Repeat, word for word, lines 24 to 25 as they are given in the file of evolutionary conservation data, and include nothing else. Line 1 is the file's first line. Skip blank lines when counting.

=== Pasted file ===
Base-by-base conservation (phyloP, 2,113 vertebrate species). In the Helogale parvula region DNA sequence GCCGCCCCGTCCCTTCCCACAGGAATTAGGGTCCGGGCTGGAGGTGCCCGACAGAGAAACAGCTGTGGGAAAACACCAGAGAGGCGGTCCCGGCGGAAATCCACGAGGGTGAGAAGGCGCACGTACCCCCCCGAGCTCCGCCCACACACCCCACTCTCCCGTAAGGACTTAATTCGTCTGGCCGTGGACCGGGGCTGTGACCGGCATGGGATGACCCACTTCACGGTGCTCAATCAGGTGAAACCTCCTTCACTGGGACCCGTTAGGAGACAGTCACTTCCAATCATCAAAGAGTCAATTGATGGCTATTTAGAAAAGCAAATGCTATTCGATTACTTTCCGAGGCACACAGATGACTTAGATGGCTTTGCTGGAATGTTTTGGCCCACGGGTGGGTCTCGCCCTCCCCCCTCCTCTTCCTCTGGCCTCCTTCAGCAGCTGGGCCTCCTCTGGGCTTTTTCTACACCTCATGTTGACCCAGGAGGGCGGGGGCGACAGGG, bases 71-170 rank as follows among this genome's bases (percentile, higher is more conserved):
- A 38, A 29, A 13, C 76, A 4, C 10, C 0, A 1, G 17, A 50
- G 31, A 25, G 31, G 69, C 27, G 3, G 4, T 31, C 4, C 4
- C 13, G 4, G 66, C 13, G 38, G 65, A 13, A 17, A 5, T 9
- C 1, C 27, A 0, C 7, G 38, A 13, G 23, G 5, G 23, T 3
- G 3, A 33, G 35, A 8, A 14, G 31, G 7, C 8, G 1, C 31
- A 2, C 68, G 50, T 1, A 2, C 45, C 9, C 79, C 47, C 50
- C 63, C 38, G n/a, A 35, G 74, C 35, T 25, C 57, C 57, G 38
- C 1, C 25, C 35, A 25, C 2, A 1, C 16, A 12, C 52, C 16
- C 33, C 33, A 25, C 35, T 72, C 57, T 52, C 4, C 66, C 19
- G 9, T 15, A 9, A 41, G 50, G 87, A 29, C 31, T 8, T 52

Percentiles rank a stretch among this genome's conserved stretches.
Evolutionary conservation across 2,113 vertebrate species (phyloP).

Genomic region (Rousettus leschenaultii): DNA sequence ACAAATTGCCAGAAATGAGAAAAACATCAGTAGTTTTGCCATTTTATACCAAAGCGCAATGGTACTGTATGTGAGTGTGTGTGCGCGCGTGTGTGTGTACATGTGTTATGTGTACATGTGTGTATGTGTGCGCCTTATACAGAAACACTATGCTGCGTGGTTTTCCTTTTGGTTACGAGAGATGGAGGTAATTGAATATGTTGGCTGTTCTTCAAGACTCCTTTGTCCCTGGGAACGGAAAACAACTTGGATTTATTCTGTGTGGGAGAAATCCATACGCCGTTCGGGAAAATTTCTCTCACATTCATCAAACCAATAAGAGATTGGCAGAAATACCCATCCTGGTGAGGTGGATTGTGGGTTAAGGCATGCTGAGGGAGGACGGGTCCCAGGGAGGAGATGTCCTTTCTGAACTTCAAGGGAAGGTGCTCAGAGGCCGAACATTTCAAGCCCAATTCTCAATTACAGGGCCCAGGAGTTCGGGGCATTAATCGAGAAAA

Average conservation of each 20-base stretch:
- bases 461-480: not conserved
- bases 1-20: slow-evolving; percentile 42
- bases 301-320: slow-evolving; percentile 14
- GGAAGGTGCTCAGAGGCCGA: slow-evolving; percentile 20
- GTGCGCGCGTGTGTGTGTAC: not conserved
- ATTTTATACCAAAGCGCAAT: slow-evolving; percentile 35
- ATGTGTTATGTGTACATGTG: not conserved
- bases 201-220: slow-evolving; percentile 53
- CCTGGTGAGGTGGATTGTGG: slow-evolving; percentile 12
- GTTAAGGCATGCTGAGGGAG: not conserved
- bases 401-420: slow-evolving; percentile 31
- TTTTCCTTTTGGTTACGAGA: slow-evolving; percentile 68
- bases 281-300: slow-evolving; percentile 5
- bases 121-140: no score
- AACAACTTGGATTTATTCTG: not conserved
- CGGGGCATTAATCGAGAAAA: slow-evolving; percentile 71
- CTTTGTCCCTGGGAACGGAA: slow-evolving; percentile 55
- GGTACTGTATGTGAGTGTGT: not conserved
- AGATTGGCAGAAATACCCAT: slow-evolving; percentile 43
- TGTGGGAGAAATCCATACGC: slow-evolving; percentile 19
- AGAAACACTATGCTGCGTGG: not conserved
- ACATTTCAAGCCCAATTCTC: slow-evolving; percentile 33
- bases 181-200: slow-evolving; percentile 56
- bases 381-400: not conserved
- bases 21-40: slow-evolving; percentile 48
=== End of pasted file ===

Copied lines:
- CCTGGTGAGGTGGATTGTGG: slow-evolving; percentile 12
- GTTAAGGCATGCTGAGGGAG: not conserved